“Is that what you meant to say?” Plantar Fasciitis is what active adults are “wearing?” Yes, it’s true. More and more people are suffering from Plantar Fasciitis and it’s keeping them out of the game; off walks or even everyday walking, working, enjoying social activities, sports or necessary errands and shopping. If you have foot pain in your heel or the length of one or both of your feet that can be anything from an ache to an excruciating, debilitating pain in which you might not even be able to stand, you may be suffering from Plantar Fasciitis.
What is Plantar Fasciitis?
Plantar Fasciitis is one of the most common causes of heel pain. It involves inflammation of a thick band of tissue that runs across the bottom of your foot and connects your heel bone to your toes. Plantar Fasciitis commonly causes stabbing pain that usually occurs with your first steps in the morning. As you get up and move, the pain normally decreases, but it might return after long periods of standing or when you stand up after sitting. (Mayo Clinic, 2019)
How did I get Plantar Fasciitis?
Plantar fasciitis is more common in runners and athletes although, people who are overweight and those who wear shoes with inadequate support also have an increased risk. If you spend a lot of time on your feet like factory workers or medical personnel you can also contract this disorder. Your plantar fascia is in the shape of a bowstring, supporting the arch of your foot and absorbing shock when you walk. If tension and stress on this bowstring become too great, small tears can occur in the fascia. Repeated stretching and tearing can irritate or inflame the fascia, although the cause remains unclear in many cases of plantar fasciitis. (Mayo Clinic, 2019)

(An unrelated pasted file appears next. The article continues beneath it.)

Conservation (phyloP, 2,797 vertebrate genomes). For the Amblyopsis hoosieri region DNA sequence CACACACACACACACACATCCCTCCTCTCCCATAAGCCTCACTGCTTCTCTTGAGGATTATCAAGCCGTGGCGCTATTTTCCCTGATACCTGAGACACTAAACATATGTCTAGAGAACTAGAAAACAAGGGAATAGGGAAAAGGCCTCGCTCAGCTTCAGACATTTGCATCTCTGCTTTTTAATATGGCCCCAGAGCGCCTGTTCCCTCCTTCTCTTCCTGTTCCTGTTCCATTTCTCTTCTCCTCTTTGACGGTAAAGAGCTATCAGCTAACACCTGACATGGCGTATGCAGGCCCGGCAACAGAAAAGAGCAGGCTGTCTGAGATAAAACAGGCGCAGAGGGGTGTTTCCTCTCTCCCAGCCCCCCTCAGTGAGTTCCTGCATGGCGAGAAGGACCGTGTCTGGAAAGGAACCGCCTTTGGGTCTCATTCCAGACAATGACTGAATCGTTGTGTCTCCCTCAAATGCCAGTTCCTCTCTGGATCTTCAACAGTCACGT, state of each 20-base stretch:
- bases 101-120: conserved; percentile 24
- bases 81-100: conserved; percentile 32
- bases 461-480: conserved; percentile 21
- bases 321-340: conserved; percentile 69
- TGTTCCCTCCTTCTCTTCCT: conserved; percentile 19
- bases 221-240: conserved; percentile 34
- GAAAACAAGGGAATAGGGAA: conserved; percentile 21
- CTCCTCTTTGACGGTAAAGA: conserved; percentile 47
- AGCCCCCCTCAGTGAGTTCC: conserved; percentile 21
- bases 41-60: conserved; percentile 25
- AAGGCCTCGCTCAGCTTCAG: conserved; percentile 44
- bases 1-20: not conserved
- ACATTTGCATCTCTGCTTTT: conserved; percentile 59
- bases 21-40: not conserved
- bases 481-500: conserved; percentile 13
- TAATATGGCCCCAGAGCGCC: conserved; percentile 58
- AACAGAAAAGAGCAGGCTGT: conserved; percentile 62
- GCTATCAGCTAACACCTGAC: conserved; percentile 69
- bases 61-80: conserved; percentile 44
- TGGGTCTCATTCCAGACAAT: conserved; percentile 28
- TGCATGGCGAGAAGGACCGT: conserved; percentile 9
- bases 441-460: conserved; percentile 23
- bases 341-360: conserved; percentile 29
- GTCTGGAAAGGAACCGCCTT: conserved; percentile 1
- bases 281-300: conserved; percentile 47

What is the Treatment for Plantar Fasciitis?
Treatment for plantar fasciitis can be treated medically in many ways. Some of these treatments are stretches and strengthening, corticosteroids injections, anti-inflammatory agents, night-splints, arch supports and orthotics and shoes with supportive qualities.
Stretches and strengthening involve use of a slant board stretching the calf. Dynamic stretches such as rolling the foot arch over a 15-oz size can or a tennis ball, cross-friction massage and towel stretching may be done before getting out of bed to stretch the plantar fascia. Corticosteroid injections are usually reserved for recalcitrant cases. Potential risks include rupture of the plantar fascia and fat pad atrophy. Anti-inflammatory agents include ice and NSAIDs. Night splints usually are designed to keep a person’s ankle in a neutral position overnight. Most individuals naturally sleep with the feet plantar-flexed, a position that causes the plantar fascia to be in a foreshortened position. A night dorsiflexion splint allows passive stretching of the calf and the plantar fascia during sleep. Theoretically, it also allows any healing to take place while the plantar fascia is in an elongated position, thus creating less tension with the first step in the morning. Over-the-counter arch supports may be useful in patients with acute plantar fasciitis and mild pes planus. The support provided by over-the-counter arch supports is highly variable and depends on the material used to make the support. Custom orthotics are usually made by taking a plaster cast or an impression of the individual’s foot and then constructing an insert. (Young, Rutherford, Niedfeldt, 2019) While these remedies may or may not give relief for plantar fasciitis, the results are not immediate or even felt within a short period of time. They are often long-term remedies although some like stretching, supportive footwear and orthotics are good to keep plantar fasciitis at bay post-treatment.